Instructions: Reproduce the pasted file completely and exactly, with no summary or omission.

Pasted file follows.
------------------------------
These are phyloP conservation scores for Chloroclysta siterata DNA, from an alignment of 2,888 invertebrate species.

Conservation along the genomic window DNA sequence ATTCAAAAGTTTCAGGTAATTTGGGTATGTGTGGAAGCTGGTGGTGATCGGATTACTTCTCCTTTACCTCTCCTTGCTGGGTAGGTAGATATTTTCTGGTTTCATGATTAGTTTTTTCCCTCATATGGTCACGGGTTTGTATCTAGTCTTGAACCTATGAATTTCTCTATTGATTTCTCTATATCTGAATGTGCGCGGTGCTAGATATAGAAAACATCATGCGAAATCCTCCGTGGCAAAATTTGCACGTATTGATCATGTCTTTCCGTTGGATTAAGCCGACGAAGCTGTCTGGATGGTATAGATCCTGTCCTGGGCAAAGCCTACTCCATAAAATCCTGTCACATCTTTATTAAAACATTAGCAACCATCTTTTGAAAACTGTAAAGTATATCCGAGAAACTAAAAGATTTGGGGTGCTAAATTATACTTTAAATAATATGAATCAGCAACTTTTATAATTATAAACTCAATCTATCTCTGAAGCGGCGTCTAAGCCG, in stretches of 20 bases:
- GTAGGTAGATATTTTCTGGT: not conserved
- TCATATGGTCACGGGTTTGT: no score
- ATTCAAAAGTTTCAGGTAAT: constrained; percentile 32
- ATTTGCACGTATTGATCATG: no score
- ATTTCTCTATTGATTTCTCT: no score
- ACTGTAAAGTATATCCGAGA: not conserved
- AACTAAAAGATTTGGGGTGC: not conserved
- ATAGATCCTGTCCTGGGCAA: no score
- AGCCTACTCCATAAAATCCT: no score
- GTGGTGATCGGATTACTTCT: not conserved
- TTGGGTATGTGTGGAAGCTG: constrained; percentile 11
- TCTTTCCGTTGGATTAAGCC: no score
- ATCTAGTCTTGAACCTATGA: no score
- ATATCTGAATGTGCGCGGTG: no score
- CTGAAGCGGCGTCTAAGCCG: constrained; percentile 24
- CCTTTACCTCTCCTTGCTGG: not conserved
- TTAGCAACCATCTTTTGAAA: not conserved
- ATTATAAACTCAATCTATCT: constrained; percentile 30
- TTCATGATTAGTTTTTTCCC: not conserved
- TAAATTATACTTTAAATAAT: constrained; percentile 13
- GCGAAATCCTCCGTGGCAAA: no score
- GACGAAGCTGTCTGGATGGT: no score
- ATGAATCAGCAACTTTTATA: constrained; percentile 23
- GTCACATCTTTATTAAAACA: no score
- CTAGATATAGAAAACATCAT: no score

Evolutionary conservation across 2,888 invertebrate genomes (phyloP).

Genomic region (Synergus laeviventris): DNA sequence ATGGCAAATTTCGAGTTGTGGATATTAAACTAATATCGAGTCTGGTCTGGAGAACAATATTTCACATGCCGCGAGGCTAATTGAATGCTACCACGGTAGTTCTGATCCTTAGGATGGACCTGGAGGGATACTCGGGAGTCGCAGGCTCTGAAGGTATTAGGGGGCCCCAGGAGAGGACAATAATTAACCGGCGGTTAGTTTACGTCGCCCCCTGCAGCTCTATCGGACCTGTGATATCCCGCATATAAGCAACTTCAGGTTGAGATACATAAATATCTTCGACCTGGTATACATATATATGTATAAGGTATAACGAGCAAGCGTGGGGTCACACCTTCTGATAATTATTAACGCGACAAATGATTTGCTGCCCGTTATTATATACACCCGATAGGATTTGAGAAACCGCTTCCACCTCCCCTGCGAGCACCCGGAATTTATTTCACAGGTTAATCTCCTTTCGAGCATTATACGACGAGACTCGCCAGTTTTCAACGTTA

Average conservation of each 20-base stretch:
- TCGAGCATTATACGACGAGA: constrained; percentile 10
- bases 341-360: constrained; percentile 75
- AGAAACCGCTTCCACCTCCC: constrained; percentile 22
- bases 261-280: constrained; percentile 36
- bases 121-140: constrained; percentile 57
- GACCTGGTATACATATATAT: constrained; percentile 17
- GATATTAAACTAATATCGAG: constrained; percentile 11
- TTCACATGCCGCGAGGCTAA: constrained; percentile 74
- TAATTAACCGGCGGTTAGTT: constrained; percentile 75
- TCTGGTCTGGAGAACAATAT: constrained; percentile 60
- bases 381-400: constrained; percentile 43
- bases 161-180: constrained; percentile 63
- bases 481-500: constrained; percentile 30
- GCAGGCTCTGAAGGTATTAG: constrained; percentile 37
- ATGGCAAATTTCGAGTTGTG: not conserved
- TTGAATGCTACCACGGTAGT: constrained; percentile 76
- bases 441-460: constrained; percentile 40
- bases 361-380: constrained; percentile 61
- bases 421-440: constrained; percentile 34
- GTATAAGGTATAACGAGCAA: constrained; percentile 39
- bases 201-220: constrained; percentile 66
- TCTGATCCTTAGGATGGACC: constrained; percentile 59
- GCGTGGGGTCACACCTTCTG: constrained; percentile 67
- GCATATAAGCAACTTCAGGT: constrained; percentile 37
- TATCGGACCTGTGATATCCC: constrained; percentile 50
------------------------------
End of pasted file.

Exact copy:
These are phyloP conservation scores for Chloroclysta siterata DNA, from an alignment of 2,888 invertebrate species.

Conservation along the genomic window DNA sequence ATTCAAAAGTTTCAGGTAATTTGGGTATGTGTGGAAGCTGGTGGTGATCGGATTACTTCTCCTTTACCTCTCCTTGCTGGGTAGGTAGATATTTTCTGGTTTCATGATTAGTTTTTTCCCTCATATGGTCACGGGTTTGTATCTAGTCTTGAACCTATGAATTTCTCTATTGATTTCTCTATATCTGAATGTGCGCGGTGCTAGATATAGAAAACATCATGCGAAATCCTCCGTGGCAAAATTTGCACGTATTGATCATGTCTTTCCGTTGGATTAAGCCGACGAAGCTGTCTGGATGGTATAGATCCTGTCCTGGGCAAAGCCTACTCCATAAAATCCTGTCACATCTTTATTAAAACATTAGCAACCATCTTTTGAAAACTGTAAAGTATATCCGAGAAACTAAAAGATTTGGGGTGCTAAATTATACTTTAAATAATATGAATCAGCAACTTTTATAATTATAAACTCAATCTATCTCTGAAGCGGCGTCTAAGCCG, in stretches of 20 bases:
- GTAGGTAGATATTTTCTGGT: not conserved
- TCATATGGTCACGGGTTTGT: no score
- ATTCAAAAGTTTCAGGTAAT: constrained; percentile 32
- ATTTGCACGTATTGATCATG: no score
- ATTTCTCTATTGATTTCTCT: no score
- ACTGTAAAGTATATCCGAGA: not conserved
- AACTAAAAGATTTGGGGTGC: not conserved
- ATAGATCCTGTCCTGGGCAA: no score
- AGCCTACTCCATAAAATCCT: no score
- GTGGTGATCGGATTACTTCT: not conserved
- TTGGGTATGTGTGGAAGCTG: constrained; percentile 11
- TCTTTCCGTTGGATTAAGCC: no score
- ATCTAGTCTTGAACCTATGA: no score
- ATATCTGAATGTGCGCGGTG: no score
- CTGAAGCGGCGTCTAAGCCG: constrained; percentile 24
- CCTTTACCTCTCCTTGCTGG: not conserved
- TTAGCAACCATCTTTTGAAA: not conserved
- ATTATAAACTCAATCTATCT: constrained; percentile 30
- TTCATGATTAGTTTTTTCCC: not conserved
- TAAATTATACTTTAAATAAT: constrained; percentile 13
- GCGAAATCCTCCGTGGCAAA: no score
- GACGAAGCTGTCTGGATGGT: no score
- ATGAATCAGCAACTTTTATA: constrained; percentile 23
- GTCACATCTTTATTAAAACA: no score
- CTAGATATAGAAAACATCAT: no score

Evolutionary conservation across 2,888 invertebrate genomes (phyloP).

Genomic region (Synergus laeviventris): DNA sequence ATGGCAAATTTCGAGTTGTGGATATTAAACTAATATCGAGTCTGGTCTGGAGAACAATATTTCACATGCCGCGAGGCTAATTGAATGCTACCACGGTAGTTCTGATCCTTAGGATGGACCTGGAGGGATACTCGGGAGTCGCAGGCTCTGAAGGTATTAGGGGGCCCCAGGAGAGGACAATAATTAACCGGCGGTTAGTTTACGTCGCCCCCTGCAGCTCTATCGGACCTGTGATATCCCGCATATAAGCAACTTCAGGTTGAGATACATAAATATCTTCGACCTGGTATACATATATATGTATAAGGTATAACGAGCAAGCGTGGGGTCACACCTTCTGATAATTATTAACGCGACAAATGATTTGCTGCCCGTTATTATATACACCCGATAGGATTTGAGAAACCGCTTCCACCTCCCCTGCGAGCACCCGGAATTTATTTCACAGGTTAATCTCCTTTCGAGCATTATACGACGAGACTCGCCAGTTTTCAACGTTA

Average conservation of each 20-base stretch:
- TCGAGCATTATACGACGAGA: constrained; percentile 10
- bases 341-360: constrained; percentile 75
- AGAAACCGCTTCCACCTCCC: constrained; percentile 22
- bases 261-280: constrained; percentile 36
- bases 121-140: constrained; percentile 57
- GACCTGGTATACATATATAT: constrained; percentile 17
- GATATTAAACTAATATCGAG: constrained; percentile 11
- TTCACATGCCGCGAGGCTAA: constrained; percentile 74
- TAATTAACCGGCGGTTAGTT: constrained; percentile 75
- TCTGGTCTGGAGAACAATAT: constrained; percentile 60
- bases 381-400: constrained; percentile 43
- bases 161-180: constrained; percentile 63
- bases 481-500: constrained; percentile 30
- GCAGGCTCTGAAGGTATTAG: constrained; percentile 37
- ATGGCAAATTTCGAGTTGTG: not conserved
- TTGAATGCTACCACGGTAGT: constrained; percentile 76
- bases 441-460: constrained; percentile 40
- bases 361-380: constrained; percentile 61
- bases 421-440: constrained; percentile 34
- GTATAAGGTATAACGAGCAA: constrained; percentile 39
- bases 201-220: constrained; percentile 66
- TCTGATCCTTAGGATGGACC: constrained; percentile 59
- GCGTGGGGTCACACCTTCTG: constrained; percentile 67
- GCATATAAGCAACTTCAGGT: constrained; percentile 37
- TATCGGACCTGTGATATCCC: constrained; percentile 50